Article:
Where g is Kirkwood correlation factor, kb is Boltzmann’s constant, F is reaction field, h is cavity field factor, α is polarisability and N is the number density. F and h take in account the field dependent interaction of molecules with the environment. The well-known Kirkwood factor is needed in order to take in account the dipole-dipole interactions. In the case of an isotropic liquid (Order parameter is 0) the Maier-Maier equations transform to the Onsager equations [Onsager]. It is possible to estimate the order parameter of a LC mixture or compound if one will measure the temperature dependence of ε⊥ and ε|| if all other parameters are known [Jadzyn99]. The dielectric anisotropy in the case of nematics can be described by the following equation. ∆ε = ε ⊥ − ε || =
⎞ NFh ⎛ µ 2F ⎜⎜ α − (1 − 3 cos 2 β ) S ⎟⎟ ε0 ⎝ 2k b T ⎠
As one can see for β values below ≈55°, ∆ε is positive, but for values higher than ≈55° ∆ε will be negative. 2.6.1 Dielectric spectroscopy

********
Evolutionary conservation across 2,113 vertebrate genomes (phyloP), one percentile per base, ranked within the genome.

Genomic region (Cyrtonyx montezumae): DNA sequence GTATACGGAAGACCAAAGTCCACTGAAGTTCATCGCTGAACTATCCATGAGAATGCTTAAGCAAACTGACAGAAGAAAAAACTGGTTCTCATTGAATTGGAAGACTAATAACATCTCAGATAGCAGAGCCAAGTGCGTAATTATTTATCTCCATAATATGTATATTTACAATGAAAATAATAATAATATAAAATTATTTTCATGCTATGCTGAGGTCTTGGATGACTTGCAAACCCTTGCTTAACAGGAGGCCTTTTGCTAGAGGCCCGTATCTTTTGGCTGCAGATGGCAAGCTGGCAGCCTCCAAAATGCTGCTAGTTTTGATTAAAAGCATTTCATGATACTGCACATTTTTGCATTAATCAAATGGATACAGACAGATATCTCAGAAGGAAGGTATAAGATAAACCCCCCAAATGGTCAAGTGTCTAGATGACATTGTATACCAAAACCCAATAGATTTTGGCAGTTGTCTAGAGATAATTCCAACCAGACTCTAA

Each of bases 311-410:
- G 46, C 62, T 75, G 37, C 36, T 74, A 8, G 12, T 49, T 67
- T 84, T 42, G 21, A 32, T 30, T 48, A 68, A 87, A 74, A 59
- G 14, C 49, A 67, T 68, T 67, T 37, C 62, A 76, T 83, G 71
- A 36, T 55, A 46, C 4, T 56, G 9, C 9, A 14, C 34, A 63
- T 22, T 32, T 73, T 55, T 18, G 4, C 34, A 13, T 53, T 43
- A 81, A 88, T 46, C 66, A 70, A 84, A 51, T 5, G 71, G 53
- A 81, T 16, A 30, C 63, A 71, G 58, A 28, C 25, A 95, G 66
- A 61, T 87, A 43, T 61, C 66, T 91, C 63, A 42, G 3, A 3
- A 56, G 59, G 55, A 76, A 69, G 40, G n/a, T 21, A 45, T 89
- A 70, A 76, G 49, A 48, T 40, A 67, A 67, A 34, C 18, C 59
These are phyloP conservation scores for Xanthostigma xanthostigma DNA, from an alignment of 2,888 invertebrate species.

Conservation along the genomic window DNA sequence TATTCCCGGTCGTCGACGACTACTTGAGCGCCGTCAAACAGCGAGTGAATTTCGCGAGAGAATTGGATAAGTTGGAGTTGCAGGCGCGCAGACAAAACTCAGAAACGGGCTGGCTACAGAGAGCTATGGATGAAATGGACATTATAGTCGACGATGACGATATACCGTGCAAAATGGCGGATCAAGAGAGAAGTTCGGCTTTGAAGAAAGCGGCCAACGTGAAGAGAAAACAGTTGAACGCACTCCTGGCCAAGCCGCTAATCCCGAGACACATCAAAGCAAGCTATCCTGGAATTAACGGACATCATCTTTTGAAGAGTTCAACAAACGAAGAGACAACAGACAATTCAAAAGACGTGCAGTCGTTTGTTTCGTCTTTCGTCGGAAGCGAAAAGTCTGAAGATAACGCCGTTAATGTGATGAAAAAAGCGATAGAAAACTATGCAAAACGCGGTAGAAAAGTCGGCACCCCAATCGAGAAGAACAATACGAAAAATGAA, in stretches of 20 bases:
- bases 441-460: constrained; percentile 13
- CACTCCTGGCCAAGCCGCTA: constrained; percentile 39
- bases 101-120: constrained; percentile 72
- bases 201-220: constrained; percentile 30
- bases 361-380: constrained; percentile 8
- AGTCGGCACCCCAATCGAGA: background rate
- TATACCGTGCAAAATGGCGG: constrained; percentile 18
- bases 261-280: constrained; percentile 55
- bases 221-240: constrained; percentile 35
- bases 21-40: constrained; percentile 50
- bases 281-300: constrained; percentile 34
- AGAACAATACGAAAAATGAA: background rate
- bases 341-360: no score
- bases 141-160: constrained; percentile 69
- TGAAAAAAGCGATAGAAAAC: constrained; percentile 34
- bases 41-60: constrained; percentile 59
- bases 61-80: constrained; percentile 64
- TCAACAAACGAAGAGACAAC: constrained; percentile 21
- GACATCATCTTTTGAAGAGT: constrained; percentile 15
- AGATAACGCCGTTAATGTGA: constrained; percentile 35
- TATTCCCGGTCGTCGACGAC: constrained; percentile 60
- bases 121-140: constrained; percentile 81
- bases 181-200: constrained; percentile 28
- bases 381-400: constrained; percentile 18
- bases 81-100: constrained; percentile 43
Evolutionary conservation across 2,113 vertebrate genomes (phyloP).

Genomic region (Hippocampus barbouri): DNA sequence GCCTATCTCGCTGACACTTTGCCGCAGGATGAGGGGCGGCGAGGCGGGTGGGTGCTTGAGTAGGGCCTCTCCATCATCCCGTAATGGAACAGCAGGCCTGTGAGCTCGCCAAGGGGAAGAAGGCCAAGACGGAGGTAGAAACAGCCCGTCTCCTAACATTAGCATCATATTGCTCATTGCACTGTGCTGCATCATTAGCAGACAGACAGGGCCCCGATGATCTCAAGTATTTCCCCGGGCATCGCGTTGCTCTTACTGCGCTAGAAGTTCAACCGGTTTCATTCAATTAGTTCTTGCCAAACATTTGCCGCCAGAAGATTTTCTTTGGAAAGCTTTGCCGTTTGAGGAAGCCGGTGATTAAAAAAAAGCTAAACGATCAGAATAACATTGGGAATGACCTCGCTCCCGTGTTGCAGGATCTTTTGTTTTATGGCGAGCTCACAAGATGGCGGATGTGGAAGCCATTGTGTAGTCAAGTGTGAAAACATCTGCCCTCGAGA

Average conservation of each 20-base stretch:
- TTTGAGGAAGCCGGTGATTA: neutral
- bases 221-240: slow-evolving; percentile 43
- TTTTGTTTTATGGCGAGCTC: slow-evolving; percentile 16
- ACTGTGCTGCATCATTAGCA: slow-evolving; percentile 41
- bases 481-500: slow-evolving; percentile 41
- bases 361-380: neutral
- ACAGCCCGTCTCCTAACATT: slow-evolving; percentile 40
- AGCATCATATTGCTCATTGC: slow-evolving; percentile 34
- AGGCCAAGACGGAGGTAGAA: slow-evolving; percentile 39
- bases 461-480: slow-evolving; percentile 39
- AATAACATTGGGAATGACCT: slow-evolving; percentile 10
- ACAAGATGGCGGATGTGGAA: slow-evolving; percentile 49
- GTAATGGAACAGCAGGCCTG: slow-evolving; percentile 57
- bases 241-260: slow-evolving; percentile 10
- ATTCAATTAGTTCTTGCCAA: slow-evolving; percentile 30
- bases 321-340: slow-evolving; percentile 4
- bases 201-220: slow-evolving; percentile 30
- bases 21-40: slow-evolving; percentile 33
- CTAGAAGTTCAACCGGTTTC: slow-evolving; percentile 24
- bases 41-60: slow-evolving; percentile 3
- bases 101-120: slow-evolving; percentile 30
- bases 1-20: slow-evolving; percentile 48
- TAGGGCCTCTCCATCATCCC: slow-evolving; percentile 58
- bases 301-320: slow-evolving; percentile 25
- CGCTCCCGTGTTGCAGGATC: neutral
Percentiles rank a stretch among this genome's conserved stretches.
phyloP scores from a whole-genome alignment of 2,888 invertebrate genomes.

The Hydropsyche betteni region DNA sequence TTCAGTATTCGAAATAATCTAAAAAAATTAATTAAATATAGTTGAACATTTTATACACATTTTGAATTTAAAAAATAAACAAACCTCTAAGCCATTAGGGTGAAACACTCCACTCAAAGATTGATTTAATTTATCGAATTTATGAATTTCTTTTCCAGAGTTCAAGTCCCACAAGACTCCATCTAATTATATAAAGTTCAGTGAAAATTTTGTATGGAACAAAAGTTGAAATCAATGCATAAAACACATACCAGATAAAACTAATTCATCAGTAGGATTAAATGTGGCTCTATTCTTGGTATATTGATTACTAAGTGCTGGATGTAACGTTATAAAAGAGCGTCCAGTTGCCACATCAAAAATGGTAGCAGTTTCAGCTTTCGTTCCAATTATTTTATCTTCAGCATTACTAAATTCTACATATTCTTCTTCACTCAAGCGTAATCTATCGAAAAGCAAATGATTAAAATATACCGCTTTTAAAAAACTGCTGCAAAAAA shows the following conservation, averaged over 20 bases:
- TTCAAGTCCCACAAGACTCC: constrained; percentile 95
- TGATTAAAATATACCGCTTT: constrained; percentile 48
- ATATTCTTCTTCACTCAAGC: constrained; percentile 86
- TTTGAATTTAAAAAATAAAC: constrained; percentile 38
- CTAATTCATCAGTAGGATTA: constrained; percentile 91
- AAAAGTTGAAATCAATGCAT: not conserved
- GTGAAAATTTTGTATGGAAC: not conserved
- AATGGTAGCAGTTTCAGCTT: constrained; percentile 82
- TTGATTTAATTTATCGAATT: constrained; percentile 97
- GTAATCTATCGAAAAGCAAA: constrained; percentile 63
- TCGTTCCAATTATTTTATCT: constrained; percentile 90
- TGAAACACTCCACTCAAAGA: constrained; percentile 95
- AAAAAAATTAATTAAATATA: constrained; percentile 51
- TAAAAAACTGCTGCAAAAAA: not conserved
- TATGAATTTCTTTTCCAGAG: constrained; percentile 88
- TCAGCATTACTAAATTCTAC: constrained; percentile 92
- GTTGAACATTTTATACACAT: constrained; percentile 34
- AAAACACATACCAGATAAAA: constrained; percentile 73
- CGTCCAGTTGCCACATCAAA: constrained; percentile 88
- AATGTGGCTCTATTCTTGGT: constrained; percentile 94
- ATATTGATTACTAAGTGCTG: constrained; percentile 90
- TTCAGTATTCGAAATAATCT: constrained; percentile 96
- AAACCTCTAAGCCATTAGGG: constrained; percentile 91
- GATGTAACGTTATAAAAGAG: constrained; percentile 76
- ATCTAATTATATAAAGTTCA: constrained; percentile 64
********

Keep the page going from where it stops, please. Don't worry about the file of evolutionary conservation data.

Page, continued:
The dielectric permittivity for liquid crystals is frequency dependent. Therefore the equations for the static constant can not be used in the case if the applied field changes over time. If the field was applied and then is switched off, the orientation polarization will decrease exponentially with a characteristic time τ. The response after changing the orientation of a constant dipole moment by changing the direction of the applied electrical field will take some time. In the case of variable electric fields there is a time delay between the averaged orientation of dipole moments and the applied field. This effect is very noticeable when the frequency is equal or close to 1/τ. If the frequency will be much higher, the dipole moment will not be able to orient along the field and therefore there is no contribution of the orientation polarization at such frequencies and only the distortion part plays a role. In the case of linear dielectric response the induced polarization P(t) will depend on the applied electric field E(t). P(t)=ε0(ε*-1)E(t)